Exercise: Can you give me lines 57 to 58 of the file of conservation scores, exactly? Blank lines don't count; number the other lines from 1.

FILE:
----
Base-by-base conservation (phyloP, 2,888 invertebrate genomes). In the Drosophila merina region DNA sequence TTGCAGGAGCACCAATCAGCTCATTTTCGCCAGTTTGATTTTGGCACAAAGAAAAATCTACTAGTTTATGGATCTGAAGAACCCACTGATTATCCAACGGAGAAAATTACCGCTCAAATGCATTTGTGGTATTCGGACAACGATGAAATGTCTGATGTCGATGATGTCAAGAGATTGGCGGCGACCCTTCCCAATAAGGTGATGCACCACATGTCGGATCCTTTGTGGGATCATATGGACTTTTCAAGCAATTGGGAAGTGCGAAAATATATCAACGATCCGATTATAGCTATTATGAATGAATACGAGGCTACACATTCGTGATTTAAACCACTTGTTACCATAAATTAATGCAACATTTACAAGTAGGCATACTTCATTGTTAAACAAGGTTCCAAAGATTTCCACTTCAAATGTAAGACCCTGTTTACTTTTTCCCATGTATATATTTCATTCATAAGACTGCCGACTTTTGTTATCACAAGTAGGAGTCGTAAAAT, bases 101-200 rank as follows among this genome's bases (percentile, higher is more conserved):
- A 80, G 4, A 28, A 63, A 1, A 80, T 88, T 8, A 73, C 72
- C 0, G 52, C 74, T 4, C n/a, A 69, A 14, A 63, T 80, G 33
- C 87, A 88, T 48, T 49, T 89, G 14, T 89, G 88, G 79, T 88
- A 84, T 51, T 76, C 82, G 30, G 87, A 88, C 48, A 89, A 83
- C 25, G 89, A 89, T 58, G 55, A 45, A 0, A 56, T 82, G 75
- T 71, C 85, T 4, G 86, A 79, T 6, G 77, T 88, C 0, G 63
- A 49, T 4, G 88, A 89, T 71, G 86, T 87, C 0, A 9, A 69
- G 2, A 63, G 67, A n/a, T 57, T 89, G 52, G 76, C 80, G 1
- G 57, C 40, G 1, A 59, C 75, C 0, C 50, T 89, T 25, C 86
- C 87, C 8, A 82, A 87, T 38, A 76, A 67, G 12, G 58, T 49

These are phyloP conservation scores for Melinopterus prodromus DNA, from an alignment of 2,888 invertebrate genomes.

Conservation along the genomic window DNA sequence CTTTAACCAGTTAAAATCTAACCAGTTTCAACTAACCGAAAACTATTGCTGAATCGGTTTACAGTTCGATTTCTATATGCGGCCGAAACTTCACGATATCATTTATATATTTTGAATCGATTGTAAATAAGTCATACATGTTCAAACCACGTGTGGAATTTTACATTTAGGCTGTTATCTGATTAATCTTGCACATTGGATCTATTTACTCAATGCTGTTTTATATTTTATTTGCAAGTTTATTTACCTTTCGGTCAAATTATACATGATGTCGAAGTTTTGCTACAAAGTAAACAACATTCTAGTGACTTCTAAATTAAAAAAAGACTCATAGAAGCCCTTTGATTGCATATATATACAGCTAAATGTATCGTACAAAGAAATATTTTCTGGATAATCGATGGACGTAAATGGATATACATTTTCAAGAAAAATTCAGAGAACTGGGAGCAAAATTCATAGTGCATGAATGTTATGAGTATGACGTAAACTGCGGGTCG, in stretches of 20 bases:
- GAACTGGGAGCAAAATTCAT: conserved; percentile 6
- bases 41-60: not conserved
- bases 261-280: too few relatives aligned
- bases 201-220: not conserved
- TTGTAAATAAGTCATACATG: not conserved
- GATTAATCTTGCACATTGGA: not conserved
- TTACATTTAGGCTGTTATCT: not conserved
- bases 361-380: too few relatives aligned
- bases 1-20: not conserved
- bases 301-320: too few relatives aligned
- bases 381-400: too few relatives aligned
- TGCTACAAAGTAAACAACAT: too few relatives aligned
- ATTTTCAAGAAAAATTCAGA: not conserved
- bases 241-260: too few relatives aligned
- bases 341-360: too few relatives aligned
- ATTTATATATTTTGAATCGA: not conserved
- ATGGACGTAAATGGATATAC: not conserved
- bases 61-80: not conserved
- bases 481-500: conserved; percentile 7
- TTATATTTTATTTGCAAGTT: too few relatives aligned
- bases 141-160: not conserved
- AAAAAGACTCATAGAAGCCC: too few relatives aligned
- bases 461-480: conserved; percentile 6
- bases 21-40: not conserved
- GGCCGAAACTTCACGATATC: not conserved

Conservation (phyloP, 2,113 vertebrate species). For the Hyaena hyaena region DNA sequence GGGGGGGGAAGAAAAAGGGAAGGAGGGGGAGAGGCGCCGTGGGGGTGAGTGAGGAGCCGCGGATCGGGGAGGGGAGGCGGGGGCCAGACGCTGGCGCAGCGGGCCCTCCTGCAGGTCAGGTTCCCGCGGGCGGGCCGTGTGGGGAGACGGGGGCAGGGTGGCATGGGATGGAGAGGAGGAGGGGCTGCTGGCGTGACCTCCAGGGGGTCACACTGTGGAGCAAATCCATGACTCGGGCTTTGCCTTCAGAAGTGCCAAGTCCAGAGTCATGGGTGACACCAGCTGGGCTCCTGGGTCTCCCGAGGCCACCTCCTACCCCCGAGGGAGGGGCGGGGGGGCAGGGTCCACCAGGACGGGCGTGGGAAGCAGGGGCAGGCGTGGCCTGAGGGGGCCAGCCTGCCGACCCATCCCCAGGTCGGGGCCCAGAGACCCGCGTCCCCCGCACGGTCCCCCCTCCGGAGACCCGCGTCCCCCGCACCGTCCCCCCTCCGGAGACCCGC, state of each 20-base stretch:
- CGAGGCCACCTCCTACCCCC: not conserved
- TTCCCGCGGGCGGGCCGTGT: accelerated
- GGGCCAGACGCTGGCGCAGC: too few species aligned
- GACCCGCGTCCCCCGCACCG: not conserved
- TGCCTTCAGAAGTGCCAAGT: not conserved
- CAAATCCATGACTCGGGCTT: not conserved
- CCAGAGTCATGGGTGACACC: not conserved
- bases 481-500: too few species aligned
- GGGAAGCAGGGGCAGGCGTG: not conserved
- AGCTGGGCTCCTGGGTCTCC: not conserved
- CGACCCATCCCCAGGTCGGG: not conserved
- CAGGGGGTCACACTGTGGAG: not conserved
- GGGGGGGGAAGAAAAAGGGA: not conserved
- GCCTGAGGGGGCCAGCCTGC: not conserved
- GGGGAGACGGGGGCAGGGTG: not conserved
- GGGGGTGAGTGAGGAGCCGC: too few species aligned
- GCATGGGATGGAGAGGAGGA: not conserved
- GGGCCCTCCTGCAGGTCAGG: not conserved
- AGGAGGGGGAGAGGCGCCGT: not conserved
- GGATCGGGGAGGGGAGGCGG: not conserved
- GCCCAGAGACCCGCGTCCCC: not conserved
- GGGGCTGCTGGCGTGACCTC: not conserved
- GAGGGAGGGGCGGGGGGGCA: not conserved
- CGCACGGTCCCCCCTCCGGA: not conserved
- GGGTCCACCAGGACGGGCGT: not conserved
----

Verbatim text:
- GGGCCCTCCTGCAGGTCAGG: not conserved
- AGGAGGGGGAGAGGCGCCGT: not conserved